The ironic thing is that the inverse of this exact situation is totally true as well. You have something huge that’s around the corner and you just wish you could be done with: an interview, a big test, etc. You’re ready, but the moment just hasn’t come yet and it kills you. You want it to be in the past.

The issue at hand is the fact that unlike other animals we have the ability to comprehend time and yet unable to deal with the fact that we live in the present. Sometimes we want the present to be the past, sometimes we want the present to be the future, sometimes we want the present to be an alternative version of that present. Being aware of this is a bit of mindfuck, but once you get past this you realize with distinct clarity that you want to be somewhere and usually take steps towards that goal.

P.S. – Why is it so goddamn hard to write original content. I’m not really a writer and struggle with it. I have friends who enjoy it and yet struggle with it. Some of the most prominent writers of the world have struggled with it. There’s something inherently disgusting about having ideas and needing to express them, but knowing that when you try you’ll have to work at each word, sentence, or paragraph for forever to get it right. Or even worse, sit there reediting the piece several times. Knowing that it’s a possibility is offputting enough to want you to do something else first in hopes that tomorrow will be a day where the mood is better suited to getting ideas on paper. Tomorrow is a day when the word will come because today is a day I have to force the idea out. I don’t know about anyone else out, but I want today to be the day that it’s easy to write. The truth is that today is rarely that day…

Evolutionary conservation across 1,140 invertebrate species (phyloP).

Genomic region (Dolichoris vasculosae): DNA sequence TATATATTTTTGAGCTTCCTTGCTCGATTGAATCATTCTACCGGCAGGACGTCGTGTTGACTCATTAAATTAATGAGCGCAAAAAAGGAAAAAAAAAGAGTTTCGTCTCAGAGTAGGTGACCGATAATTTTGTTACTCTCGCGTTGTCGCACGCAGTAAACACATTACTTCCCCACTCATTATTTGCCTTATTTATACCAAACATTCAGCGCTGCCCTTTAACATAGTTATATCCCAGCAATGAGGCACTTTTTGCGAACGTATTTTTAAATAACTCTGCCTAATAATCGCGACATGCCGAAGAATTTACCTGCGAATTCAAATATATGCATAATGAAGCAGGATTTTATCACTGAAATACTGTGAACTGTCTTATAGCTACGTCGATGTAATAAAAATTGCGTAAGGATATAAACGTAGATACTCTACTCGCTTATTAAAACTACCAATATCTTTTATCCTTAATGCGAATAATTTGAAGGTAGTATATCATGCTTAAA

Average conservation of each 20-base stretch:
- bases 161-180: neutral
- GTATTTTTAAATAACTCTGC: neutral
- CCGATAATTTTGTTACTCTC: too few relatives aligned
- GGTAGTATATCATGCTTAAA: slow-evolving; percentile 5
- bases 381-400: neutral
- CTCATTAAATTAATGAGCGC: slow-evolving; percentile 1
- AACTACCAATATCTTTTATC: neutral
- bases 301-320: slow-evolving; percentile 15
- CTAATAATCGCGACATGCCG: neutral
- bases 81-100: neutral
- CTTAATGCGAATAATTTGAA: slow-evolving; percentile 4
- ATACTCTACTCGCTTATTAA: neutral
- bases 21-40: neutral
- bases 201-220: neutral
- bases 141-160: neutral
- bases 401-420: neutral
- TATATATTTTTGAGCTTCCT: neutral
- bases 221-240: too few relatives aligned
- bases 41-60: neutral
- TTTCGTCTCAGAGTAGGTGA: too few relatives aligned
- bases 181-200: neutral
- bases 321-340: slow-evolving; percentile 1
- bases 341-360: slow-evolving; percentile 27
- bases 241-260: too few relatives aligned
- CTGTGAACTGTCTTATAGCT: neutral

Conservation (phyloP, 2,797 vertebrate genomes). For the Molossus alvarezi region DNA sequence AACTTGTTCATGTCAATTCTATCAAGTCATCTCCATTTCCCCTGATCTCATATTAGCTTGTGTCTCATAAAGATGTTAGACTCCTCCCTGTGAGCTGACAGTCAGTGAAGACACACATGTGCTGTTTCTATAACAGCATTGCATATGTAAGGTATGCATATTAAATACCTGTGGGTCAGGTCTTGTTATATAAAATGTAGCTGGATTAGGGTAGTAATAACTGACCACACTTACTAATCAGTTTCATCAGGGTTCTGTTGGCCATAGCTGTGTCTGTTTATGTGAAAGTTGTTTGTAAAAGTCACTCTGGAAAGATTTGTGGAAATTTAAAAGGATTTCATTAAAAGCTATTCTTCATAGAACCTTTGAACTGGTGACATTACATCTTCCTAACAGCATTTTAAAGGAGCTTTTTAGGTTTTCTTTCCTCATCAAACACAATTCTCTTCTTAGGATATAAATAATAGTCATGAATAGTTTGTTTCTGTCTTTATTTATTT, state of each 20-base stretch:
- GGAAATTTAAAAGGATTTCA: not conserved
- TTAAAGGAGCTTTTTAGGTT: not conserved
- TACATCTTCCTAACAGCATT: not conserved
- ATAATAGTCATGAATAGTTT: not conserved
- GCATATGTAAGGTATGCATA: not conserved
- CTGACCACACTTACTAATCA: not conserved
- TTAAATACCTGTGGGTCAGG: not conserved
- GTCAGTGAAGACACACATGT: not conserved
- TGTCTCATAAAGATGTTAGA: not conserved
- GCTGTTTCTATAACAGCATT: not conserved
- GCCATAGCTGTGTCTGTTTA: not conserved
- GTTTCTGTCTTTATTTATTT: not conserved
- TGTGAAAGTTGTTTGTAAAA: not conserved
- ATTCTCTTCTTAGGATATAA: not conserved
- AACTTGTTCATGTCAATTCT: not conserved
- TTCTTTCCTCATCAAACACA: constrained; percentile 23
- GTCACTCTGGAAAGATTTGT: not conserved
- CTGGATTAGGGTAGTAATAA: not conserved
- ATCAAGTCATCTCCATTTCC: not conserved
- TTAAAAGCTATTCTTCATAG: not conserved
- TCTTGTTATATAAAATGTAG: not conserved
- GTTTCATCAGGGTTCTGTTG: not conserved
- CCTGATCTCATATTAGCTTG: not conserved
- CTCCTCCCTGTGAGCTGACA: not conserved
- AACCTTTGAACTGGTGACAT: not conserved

David July 21, 2012 at 10:14 am

Writing is so hard because the point is to find the best way to say something. The first words that come out are usually going to be all wrong, and this is intrinsically painful to the writer, who has a need to get them right. I figure good writers are good at getting words down freely even as they realize they are the wrong ones.

Tamara Miller July 27, 2012 at 2:46 pm

I am so very thankful that I stumbled upon your blog many months ago during my constant search for “answers.” Every article I’ve read has resonated and spoken to me. I too have successfully managed to avoid anything challenging, and thus growth, for the majority of my life (I’ve clocked in at 41 years) and I feel like I’m finally facing and asking myself all the right questions. But I find it difficult and articulate and express the answers/thoughts. Then I read your words and am instantly rewarded with bouts of clarity and thinking to myself “yes! This is exactly what I was thinking, feeling, sensing, perceiving.” It’s a comforting reminder that I’m not alone in my thoughts. Slowly I am facing fears and seeing them for what they are. Your insight and sharing has made a tremendous difference in my world. I sincerely thank you for your work, it continually inspires me, you are truly a gift. I look forward to reading your writing for as long as it’s out there..I hope that’s a really long time:)

Corey Franklin May 6, 2013 at 7:40 am

What a great article, not many people have written out so well and clearly how to do this. Great work!

Marcela October 11, 2013 at 5:10 pm

love love love! Working on this very thing, this very moment! How timely, so glad you didn’t wait until tomorrow!